Figure 5 includes two tables. The first table lists cumulative returns of the same four PIMCO RAE Funds shown in Figure 4 along with the cumulative returns of their value stock benchmarks as well as the corresponding broad market indices over three time frames: 30 September 2019 – 30 September 2020; 30 September 2020 – 30 June 2021 (latest quarter-end data as of publication), and the full period 30 September 2019 – 30 June 2021. Indices and detailed performance figures are listed in the table. Over the full period, the PIMCO RAE US Fund outperformed its value benchmark by 6.02%; the PIMCO RAE US Small Fund by 20.25%, the PIMCO RAE International Fund by 7.29%, and the PIMCO RAE Emerging Markets Fund by 7.29%. The second table lists average annual returns for the four funds (Institutional share class, net of fees) and their benchmarks for 1, 3, 5, and 10 years, since inception, and year-to-date, all as of 30 June 2021. Details are included within and below the tables, and context provided in the preceding text. 

Broadly speaking, we see two important elements of the RAE methodology that generally enabled it to outperform value stock markets both when value was losing and when value was winning.

Given the dynamic nature of the RAE value tilt, which correlates with the magnitude of value’s cheapness, the RAE portfolios did not reach peak value exposure until value reached its own peak discount. Additionally, the momentum and quality components of the RAE process enabled the strategy to avoid some of the stocks that experienced the most significant drawdowns when value was under pressure. For example, the momentum of U.S. energy companies’ share prices was poor in early 2020. The negative momentum was due in no small part to the price of oil dropping precipitously – briefly even reaching into negative territory on the front-month contract – when transportation-driven demand dried up. The PIMCO RAE US Fund waited to rebalance into U.S. energy companies until their strongly negative momentum began to abate.

The quality and momentum components of the RAE approach helped the Funds perform better (i.e., lose less) than value in the developed markets during the 12 months of value’s severe underperformance that ended in the third quarter of 2020. The strategy’s value tilt, however, which had become strongly pronounced because of the wide valuation gap between value and growth, led to the strategy’s outperformance as value rotated into favor.

After value’s rebound began in late 2020, the PIMCO RAE Funds subsequently outpaced not only broad markets but also value indices in every region. RAE’s dynamic value orientation led to significant outperformance during the nine months ending June 2021. Each of the four Funds beat their secondary (core) benchmarks by 11 to 36 percentage points as the cheap companies favored by the RAE strategy rallied and the mega-cap growth companies that had come to dominate the market cooled modestly. Over the same time frame, the RAE Funds also led their primary (value) benchmarks by 4 to 22 percentage points as the strategy reaped the benefits of reaching a deeper value tilt than the value benchmarks themselves (see Figure 5).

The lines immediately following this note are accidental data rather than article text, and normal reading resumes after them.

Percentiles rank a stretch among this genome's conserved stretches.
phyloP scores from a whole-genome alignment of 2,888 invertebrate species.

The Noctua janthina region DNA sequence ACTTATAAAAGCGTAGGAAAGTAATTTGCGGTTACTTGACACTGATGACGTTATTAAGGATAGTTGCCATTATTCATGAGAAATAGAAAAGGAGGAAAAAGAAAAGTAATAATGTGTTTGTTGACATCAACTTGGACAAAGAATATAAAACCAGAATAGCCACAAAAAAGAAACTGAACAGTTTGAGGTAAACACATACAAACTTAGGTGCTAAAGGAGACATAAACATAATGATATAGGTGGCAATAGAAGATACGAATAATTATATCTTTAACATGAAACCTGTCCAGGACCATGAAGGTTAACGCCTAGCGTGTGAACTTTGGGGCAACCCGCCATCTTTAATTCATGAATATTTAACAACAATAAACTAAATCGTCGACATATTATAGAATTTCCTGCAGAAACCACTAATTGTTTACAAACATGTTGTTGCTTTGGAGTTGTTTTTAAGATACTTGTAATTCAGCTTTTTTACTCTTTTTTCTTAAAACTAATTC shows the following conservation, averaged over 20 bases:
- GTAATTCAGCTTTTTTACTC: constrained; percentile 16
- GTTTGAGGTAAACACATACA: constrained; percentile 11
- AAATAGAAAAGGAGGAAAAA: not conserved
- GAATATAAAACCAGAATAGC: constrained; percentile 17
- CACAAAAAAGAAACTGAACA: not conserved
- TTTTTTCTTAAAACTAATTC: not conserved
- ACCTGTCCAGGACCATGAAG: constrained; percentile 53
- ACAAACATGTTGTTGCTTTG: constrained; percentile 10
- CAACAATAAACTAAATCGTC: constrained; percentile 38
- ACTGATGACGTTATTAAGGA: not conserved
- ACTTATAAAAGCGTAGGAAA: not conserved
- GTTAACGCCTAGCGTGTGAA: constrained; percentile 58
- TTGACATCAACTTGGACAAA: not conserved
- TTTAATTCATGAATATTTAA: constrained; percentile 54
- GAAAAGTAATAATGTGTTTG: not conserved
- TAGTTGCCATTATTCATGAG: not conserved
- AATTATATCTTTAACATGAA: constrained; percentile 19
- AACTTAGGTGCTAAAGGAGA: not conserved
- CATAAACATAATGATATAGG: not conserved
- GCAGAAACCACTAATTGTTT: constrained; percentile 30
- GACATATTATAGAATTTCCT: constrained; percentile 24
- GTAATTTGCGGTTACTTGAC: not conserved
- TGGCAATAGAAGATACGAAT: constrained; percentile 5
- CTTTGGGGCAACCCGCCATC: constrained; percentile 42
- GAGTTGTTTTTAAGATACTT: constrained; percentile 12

Perhaps the most interesting result of all is that the RAE strategy beat value on the way down, and again during its recovery, in U.S. large and small companies and in international markets. Consider a typical value cycle: Value wins, then loses, then wins, then loses. By reducing the value tilt after value wins and increasing it after value loses, we can potentially turn the saw-toothed pattern of the value cycle into a “ratcheting effect.” We have observed this pattern over several market cycles and in several geographies. What changed in this instance was merely the magnitude of the opportunity for contrarian trading. In all four of the regions noted above, the value indices we have referenced simultaneously underperformed their growth counterparts by more than 25 percentage points over the 12 months ending September 2020. During the life of the PIMCO RAE funds, none of these four value indices had ever trailed their respective growth counterpart by that amount individually, much less at the same time.

What about emerging markets?